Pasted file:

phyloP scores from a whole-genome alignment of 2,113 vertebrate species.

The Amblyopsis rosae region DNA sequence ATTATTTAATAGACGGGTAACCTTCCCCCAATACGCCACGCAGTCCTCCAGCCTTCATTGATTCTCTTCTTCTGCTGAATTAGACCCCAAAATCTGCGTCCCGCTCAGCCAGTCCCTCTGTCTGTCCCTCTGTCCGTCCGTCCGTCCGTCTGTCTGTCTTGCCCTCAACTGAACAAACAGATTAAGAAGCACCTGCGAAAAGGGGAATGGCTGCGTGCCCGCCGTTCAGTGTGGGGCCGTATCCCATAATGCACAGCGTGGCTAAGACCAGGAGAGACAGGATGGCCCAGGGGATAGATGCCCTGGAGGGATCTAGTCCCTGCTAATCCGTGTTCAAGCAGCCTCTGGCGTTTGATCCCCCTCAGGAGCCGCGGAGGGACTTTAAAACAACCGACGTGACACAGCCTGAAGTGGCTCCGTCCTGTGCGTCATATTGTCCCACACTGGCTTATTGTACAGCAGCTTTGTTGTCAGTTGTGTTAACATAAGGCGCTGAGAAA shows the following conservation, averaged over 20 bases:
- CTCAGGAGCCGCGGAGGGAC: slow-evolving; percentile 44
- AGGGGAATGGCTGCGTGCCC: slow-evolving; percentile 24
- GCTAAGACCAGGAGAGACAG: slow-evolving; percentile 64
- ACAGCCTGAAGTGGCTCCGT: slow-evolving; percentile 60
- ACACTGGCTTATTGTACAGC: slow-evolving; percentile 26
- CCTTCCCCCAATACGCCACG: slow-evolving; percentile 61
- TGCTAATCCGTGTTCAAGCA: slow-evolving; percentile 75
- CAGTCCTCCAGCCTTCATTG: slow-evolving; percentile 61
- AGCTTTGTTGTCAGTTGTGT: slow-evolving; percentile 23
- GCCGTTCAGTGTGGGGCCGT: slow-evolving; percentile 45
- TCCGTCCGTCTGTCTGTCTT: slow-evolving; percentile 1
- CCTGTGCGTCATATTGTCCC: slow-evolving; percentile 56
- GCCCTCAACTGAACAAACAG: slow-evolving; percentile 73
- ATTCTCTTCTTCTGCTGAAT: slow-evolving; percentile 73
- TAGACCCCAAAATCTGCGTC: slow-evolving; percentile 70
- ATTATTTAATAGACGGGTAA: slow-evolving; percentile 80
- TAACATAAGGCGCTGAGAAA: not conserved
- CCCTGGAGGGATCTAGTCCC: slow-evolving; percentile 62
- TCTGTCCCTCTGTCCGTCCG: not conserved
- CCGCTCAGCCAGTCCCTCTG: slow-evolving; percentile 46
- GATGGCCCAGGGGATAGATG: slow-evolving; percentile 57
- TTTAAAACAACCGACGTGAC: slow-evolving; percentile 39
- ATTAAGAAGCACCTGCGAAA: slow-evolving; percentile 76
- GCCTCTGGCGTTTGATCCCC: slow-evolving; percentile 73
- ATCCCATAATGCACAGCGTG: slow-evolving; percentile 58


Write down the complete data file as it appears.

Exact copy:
phyloP scores from a whole-genome alignment of 2,113 vertebrate species.

The Amblyopsis rosae region DNA sequence ATTATTTAATAGACGGGTAACCTTCCCCCAATACGCCACGCAGTCCTCCAGCCTTCATTGATTCTCTTCTTCTGCTGAATTAGACCCCAAAATCTGCGTCCCGCTCAGCCAGTCCCTCTGTCTGTCCCTCTGTCCGTCCGTCCGTCCGTCTGTCTGTCTTGCCCTCAACTGAACAAACAGATTAAGAAGCACCTGCGAAAAGGGGAATGGCTGCGTGCCCGCCGTTCAGTGTGGGGCCGTATCCCATAATGCACAGCGTGGCTAAGACCAGGAGAGACAGGATGGCCCAGGGGATAGATGCCCTGGAGGGATCTAGTCCCTGCTAATCCGTGTTCAAGCAGCCTCTGGCGTTTGATCCCCCTCAGGAGCCGCGGAGGGACTTTAAAACAACCGACGTGACACAGCCTGAAGTGGCTCCGTCCTGTGCGTCATATTGTCCCACACTGGCTTATTGTACAGCAGCTTTGTTGTCAGTTGTGTTAACATAAGGCGCTGAGAAA shows the following conservation, averaged over 20 bases:
- CTCAGGAGCCGCGGAGGGAC: slow-evolving; percentile 44
- AGGGGAATGGCTGCGTGCCC: slow-evolving; percentile 24
- GCTAAGACCAGGAGAGACAG: slow-evolving; percentile 64
- ACAGCCTGAAGTGGCTCCGT: slow-evolving; percentile 60
- ACACTGGCTTATTGTACAGC: slow-evolving; percentile 26
- CCTTCCCCCAATACGCCACG: slow-evolving; percentile 61
- TGCTAATCCGTGTTCAAGCA: slow-evolving; percentile 75
- CAGTCCTCCAGCCTTCATTG: slow-evolving; percentile 61
- AGCTTTGTTGTCAGTTGTGT: slow-evolving; percentile 23
- GCCGTTCAGTGTGGGGCCGT: slow-evolving; percentile 45
- TCCGTCCGTCTGTCTGTCTT: slow-evolving; percentile 1
- CCTGTGCGTCATATTGTCCC: slow-evolving; percentile 56
- GCCCTCAACTGAACAAACAG: slow-evolving; percentile 73
- ATTCTCTTCTTCTGCTGAAT: slow-evolving; percentile 73
- TAGACCCCAAAATCTGCGTC: slow-evolving; percentile 70
- ATTATTTAATAGACGGGTAA: slow-evolving; percentile 80
- TAACATAAGGCGCTGAGAAA: not conserved
- CCCTGGAGGGATCTAGTCCC: slow-evolving; percentile 62
- TCTGTCCCTCTGTCCGTCCG: not conserved
- CCGCTCAGCCAGTCCCTCTG: slow-evolving; percentile 46
- GATGGCCCAGGGGATAGATG: slow-evolving; percentile 57
- TTTAAAACAACCGACGTGAC: slow-evolving; percentile 39
- ATTAAGAAGCACCTGCGAAA: slow-evolving; percentile 76
- GCCTCTGGCGTTTGATCCCC: slow-evolving; percentile 73
- ATCCCATAATGCACAGCGTG: slow-evolving; percentile 58